• Desired analytics sophistication – machine learning, artificial intelligence, automation
  • Innovation – proven approach , push the envelope, bleeding edge
  • Scale tradeoffs – speed, scope, accuracy, consistency
  • Customization – out of the box, tailored, completely customized
  • Data security – regulatory compliance, on-site versus off-site protocols, certifications
  • Implementation – integration across platforms, data connections, and decision processes
  • Operationalizing – business rules, visual storytelling, optimization flows

 

A sample question or proof you should ask of candidate providers: “Can you demonstrate expertise in building and operationalizing machine learning?”

Provider Requirements

Once you have defined the problems you want solved and identified gaps in your current approach and the parameters of your desired solution, you are prepared to define the type of partnership that will best fit your needs. Are you seeking a short-term project solution or a long-term partnership that will scale and position you and your enterprise-wide initiatives for highly visible success?

Considerations when evaluating your analytics provider include the following:

  • Problem-solving capabilities – data management, insight development, predictive modeling, machine learning, automation, visual storytelling, systems integration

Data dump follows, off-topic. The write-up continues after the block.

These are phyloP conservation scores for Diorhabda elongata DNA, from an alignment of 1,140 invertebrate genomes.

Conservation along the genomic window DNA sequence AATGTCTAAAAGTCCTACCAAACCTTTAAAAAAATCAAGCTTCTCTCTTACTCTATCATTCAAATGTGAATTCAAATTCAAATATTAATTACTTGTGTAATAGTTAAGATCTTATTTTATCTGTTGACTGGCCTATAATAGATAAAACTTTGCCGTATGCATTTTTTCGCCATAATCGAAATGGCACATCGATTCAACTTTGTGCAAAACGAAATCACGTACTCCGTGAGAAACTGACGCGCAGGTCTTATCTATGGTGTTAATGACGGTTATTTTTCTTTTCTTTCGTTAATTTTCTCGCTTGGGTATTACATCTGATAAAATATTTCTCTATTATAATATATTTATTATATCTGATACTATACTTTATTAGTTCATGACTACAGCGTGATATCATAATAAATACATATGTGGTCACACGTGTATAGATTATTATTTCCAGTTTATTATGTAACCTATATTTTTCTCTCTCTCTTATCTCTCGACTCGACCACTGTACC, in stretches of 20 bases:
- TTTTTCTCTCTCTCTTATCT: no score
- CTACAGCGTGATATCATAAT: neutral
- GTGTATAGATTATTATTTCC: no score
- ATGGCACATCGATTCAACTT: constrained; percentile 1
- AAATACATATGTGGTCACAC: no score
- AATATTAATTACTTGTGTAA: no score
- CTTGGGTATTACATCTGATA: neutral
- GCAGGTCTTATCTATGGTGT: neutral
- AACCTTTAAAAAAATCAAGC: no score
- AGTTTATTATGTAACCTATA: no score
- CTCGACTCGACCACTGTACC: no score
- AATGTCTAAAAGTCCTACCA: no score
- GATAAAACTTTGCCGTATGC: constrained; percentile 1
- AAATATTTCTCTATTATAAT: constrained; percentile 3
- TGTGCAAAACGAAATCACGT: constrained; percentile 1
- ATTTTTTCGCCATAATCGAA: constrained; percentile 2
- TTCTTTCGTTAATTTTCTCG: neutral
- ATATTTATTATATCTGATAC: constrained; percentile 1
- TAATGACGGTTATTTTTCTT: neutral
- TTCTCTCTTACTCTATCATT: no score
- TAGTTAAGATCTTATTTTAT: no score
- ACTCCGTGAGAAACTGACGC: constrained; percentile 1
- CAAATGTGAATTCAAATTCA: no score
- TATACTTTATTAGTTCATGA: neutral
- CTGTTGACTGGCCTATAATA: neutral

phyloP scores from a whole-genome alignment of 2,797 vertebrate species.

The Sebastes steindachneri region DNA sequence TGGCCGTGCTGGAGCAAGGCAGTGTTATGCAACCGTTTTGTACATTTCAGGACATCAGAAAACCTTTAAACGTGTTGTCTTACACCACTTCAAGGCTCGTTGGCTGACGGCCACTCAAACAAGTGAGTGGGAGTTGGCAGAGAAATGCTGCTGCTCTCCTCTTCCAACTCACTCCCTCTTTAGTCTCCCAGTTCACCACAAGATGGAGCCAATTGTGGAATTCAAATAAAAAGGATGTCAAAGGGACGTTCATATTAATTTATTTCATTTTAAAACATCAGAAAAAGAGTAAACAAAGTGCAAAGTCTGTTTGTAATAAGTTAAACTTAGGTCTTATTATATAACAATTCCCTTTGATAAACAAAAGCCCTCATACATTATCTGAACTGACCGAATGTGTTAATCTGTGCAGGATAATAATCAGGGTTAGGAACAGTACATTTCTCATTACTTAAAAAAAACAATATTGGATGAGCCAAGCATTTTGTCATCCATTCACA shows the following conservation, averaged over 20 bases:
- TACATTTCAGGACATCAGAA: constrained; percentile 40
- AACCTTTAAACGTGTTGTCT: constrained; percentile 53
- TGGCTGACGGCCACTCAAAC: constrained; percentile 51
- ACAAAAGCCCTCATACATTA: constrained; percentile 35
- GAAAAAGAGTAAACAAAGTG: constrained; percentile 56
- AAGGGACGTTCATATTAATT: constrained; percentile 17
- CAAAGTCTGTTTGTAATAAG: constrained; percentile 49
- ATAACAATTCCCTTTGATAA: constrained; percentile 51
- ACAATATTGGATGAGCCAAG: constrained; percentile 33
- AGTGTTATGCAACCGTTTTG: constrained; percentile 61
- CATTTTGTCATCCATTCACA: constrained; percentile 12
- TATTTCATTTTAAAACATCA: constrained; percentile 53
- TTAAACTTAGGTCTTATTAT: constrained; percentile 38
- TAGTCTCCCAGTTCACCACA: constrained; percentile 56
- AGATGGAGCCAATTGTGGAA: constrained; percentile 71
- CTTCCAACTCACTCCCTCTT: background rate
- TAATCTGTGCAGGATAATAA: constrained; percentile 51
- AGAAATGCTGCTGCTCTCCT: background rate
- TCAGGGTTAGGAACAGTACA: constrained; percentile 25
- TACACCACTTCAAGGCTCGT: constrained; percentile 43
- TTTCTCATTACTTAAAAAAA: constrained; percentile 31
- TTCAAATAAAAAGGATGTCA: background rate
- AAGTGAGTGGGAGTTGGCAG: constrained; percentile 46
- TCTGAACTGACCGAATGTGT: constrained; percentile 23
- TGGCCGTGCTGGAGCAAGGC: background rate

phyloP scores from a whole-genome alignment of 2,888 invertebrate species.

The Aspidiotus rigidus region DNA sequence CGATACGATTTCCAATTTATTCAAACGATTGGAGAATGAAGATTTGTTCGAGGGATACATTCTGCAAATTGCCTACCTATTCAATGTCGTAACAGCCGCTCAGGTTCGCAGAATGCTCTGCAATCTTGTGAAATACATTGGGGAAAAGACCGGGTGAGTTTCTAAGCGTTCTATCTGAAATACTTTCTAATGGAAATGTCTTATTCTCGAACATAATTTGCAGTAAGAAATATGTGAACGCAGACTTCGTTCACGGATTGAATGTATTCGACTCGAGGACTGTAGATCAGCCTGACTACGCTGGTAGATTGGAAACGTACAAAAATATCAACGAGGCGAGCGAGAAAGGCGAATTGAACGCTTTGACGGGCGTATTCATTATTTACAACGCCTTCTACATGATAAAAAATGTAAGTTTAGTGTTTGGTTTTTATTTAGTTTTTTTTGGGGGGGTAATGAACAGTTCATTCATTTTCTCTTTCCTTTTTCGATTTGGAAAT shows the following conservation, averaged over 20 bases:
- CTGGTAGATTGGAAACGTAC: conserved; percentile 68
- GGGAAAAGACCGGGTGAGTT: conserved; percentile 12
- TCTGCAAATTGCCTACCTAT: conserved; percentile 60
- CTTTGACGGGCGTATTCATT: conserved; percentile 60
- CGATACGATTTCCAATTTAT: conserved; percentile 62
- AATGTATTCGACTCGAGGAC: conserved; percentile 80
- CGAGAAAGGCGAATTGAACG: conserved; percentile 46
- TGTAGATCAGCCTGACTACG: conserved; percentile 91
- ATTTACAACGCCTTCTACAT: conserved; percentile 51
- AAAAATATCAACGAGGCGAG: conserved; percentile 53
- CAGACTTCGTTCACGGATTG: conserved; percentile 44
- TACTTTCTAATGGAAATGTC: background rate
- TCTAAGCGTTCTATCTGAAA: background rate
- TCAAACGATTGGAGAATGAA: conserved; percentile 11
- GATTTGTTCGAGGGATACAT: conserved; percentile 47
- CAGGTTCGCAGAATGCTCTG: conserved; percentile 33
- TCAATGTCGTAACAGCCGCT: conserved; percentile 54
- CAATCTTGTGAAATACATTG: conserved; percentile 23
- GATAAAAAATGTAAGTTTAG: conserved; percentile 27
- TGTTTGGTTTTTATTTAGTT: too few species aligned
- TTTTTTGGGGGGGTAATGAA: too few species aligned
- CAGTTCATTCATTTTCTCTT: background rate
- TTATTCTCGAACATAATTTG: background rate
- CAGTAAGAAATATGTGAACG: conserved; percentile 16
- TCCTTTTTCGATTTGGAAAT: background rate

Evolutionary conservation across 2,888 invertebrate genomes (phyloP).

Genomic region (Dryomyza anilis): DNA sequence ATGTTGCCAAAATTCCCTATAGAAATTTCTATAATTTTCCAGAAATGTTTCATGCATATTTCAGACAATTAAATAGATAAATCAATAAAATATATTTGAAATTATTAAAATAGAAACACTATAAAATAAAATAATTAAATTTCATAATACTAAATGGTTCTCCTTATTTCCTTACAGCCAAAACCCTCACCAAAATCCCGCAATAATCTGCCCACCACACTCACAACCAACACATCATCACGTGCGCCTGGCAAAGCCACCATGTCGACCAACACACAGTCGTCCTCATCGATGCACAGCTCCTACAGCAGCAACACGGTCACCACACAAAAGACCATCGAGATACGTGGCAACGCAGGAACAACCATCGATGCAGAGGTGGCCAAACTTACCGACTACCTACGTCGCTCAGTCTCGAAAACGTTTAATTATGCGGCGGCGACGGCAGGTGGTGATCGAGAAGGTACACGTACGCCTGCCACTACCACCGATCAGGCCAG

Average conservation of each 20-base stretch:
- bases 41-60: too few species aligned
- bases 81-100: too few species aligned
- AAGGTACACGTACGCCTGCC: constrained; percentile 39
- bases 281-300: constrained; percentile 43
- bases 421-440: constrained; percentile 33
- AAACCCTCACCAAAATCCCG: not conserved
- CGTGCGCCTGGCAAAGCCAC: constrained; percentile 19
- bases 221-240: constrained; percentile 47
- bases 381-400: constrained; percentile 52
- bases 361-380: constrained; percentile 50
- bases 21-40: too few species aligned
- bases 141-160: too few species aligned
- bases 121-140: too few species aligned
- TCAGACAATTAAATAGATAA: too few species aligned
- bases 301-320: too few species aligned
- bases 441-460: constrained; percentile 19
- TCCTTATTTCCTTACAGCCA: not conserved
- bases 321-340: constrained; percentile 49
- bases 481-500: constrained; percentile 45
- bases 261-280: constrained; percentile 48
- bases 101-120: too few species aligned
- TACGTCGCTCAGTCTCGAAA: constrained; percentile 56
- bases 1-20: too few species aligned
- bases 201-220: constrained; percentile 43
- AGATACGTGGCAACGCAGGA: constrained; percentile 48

• Industry experience – same or relevant, cross-pollinated ideas
  • Team structure – analysts, consultants, data scientists, big data engineers
  • Engagement approach – strategic partnership, project, ongoing program
  • Process – solution requirements, milestone management, problem resolution, satisfaction measurement
  • Skills and training – technical skills, advanced analytics, consulting skills
  • Culture – flexible, reliable, supportive, client service orientation
  • Results – impact, insight, and innovation delivered

 

A sample question or proof you should ask of candidate providers: “What can you tell me about your employee engagement and how you attract and retain the best talent?”

And of course, you will want references and a check for ethical business practices. Some companies seek business at any cost, and the sooner you know you can trust your provider, the better. Test your provider with hard questions that challenge its integrity and run for the hills if the provider outright lies or promises the moon. This wrong choice can cost you and your company dearly.

 

Careen Foster, SVP and Chief Marketing Officer, Fractal Analytics

Careen Foster, SVP and Chief Marketing Officer, Fractal Analytics

Careen Foster is the Chief Marketing Officer at Fractal Analytics. Throughout her career, she has been on the forefront of Big Data analytics space as the head of product management and partner marketing at FICO’s  Scores division (Fair Isaac), and product management and operations for risk management solutions at TRW (now Experian).

Careen holds an MBA from the University of California, Irvine, Paul Merage School of Business and a Bachelor’s in Psychology, from the University of California, Irvine.